France and Germany have accused Moscow of violating diplomatic protocol by publishing confidential correspondence related to efforts to resolve the conflict in parts of eastern Ukraine.
"We consider this approach to be contrary to diplomatic rules and customs," French Foreign Ministry spokeswoman Anne-Claire Legendre said on November 18.
Germany's Foreign Ministry issued a similar statement.
Moscow published its correspondence with the so-called Normandy Format group -- which includes Ukraine, Russia, France, and Germany -- one day earlier in what the Russian Foreign Ministry said was an effort to show that Moscow's positions had been misrepresented.
After Paris accused Russia of refusing to participate in a ministerial-level meeting of the Normandy Format countries and denied that the group had failed to respond to Moscow's proposals regarding the Ukraine conflict, Moscow published 28 pages of confidential correspondence that it claimed showed Foreign Minister Sergei Lavrov had said in advance that he could not participate in the proposed November 11 meeting.
After Moscow published the documents, Kyiv accused Russia of trying to undermine the Normandy process.
One of the released documents was a November 4 letter from the German and French foreign ministers taking exception to Moscow's characterization of the war between Russia-backed separatists and Kyiv as an "internal Ukrainian conflict."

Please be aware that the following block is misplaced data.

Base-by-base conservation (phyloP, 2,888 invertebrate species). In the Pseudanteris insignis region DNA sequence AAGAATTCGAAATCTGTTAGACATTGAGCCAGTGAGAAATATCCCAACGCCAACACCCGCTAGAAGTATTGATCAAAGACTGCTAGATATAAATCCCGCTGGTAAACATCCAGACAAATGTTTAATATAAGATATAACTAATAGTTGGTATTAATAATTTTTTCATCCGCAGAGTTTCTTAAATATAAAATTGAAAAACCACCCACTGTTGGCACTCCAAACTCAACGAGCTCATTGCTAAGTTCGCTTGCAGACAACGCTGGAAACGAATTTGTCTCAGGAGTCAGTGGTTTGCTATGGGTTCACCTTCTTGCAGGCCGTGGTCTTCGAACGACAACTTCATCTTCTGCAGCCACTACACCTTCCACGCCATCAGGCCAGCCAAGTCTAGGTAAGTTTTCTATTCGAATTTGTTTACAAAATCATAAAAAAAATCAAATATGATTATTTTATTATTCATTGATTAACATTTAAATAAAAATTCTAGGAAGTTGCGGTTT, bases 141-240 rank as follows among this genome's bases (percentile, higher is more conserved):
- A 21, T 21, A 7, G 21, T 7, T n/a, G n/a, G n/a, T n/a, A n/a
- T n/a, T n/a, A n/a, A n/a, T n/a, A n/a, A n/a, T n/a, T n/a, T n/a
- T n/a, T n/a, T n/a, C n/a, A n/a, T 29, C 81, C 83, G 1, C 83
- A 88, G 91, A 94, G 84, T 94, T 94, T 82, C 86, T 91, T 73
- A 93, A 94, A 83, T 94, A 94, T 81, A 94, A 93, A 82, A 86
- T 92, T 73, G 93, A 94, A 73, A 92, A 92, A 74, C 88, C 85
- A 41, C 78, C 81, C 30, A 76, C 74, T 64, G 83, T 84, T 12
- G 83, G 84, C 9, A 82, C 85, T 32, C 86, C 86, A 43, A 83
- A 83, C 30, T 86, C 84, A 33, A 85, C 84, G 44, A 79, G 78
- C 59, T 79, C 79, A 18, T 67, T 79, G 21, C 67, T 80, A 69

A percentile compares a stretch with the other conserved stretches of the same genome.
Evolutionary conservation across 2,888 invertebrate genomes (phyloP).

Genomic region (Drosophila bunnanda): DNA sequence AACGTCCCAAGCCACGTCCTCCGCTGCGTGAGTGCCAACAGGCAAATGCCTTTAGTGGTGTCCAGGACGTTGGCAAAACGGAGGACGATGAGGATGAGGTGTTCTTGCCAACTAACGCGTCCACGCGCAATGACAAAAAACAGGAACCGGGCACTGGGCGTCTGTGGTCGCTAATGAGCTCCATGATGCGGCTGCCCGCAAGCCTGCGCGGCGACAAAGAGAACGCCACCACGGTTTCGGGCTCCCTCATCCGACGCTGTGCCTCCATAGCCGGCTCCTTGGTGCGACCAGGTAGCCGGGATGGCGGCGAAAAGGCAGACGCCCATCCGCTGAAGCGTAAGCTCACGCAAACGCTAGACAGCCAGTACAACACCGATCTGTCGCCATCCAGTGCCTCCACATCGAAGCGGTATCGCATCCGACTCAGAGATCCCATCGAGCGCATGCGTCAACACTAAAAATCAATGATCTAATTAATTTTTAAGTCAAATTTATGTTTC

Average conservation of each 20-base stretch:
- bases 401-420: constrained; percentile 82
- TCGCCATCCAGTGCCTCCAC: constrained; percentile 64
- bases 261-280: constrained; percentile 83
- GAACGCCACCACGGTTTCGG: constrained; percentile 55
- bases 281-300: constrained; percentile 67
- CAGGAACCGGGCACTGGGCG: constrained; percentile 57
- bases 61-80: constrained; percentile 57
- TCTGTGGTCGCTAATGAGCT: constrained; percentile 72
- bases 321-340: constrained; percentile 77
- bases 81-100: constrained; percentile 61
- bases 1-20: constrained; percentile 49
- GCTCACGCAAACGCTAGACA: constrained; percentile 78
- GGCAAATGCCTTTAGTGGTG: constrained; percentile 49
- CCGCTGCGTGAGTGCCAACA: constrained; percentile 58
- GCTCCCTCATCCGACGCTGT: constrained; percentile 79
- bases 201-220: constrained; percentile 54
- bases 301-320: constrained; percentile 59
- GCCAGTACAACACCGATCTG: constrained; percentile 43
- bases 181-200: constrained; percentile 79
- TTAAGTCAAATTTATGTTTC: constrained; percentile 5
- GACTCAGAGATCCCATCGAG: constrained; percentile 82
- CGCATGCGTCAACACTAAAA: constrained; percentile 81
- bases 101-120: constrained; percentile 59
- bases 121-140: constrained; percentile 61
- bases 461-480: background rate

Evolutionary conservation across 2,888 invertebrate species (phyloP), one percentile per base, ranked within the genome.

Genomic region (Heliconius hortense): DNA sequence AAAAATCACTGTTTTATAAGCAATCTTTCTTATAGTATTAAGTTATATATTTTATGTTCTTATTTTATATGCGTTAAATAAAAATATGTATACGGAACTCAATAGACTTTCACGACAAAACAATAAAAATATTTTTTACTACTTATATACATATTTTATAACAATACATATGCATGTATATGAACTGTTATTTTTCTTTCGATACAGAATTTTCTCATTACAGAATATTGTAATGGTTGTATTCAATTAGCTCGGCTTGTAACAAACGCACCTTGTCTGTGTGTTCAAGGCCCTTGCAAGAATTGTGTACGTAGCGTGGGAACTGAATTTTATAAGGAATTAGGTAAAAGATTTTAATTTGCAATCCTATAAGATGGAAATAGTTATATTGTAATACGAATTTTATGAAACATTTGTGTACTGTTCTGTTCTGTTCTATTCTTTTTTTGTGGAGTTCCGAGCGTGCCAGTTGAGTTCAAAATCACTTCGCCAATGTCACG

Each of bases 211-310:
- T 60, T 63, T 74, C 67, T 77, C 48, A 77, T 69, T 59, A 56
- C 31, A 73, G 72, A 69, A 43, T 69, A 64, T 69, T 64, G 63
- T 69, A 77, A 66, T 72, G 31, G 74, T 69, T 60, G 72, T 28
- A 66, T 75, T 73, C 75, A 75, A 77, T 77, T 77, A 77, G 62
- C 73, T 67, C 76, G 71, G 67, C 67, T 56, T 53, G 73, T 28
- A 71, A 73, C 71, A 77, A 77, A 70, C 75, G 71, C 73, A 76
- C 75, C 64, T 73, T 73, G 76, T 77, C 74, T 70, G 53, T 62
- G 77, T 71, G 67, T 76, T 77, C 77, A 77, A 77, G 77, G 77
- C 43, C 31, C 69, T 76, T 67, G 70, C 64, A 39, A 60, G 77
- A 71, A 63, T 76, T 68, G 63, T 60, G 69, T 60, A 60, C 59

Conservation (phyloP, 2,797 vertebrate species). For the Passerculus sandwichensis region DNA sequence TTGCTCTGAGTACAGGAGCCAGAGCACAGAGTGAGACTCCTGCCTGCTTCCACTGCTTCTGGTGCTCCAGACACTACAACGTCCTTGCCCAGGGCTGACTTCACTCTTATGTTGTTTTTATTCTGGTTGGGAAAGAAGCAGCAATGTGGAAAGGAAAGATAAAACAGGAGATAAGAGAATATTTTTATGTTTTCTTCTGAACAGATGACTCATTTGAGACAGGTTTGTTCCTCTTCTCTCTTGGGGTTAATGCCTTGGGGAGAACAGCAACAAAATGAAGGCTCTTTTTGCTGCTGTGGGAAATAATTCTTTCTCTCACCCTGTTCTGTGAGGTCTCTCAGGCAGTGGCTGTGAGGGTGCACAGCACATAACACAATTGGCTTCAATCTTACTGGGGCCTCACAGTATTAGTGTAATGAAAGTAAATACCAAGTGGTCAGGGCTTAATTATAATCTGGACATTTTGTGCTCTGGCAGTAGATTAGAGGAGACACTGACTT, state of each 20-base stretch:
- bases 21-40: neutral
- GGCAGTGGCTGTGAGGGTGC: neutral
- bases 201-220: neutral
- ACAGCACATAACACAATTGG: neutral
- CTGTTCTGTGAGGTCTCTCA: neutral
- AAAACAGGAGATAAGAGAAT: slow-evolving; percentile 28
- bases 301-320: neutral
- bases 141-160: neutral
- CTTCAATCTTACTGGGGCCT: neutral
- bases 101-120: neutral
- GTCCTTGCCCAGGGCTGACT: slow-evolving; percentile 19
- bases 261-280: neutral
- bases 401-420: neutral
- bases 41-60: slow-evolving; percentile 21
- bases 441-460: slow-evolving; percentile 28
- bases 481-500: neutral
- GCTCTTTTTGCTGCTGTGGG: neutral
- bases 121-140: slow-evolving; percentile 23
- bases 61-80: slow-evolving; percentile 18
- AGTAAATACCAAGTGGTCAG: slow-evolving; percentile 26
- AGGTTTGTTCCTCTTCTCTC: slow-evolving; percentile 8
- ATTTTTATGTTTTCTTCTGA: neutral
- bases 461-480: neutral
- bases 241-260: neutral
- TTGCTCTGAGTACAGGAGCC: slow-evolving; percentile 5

Legendre said the publication of the documents showed that Moscow was trying to obstruct the process by insisting on numerous preconditions that the other parties could not accept.
She called on Russia to return to the talks as soon as possible.
For his part, Lavrov said in Moscow that when the prospect of a ministerial meeting was discussed, the French and German sides "were making arrogant, not very appropriate, and not very ethical statements."
At least 13,200 people have been killed in fighting in parts of eastern Ukraine between the central government and separatist formations that have been provided military, political, and economic assistance by Moscow.
Russia denies any involvement in the conflict, which broke out in the spring of 2014, shortly after Russia forcibly annexed the Ukrainian Black Sea region of Crimea, despite compelling evidence to the contrary.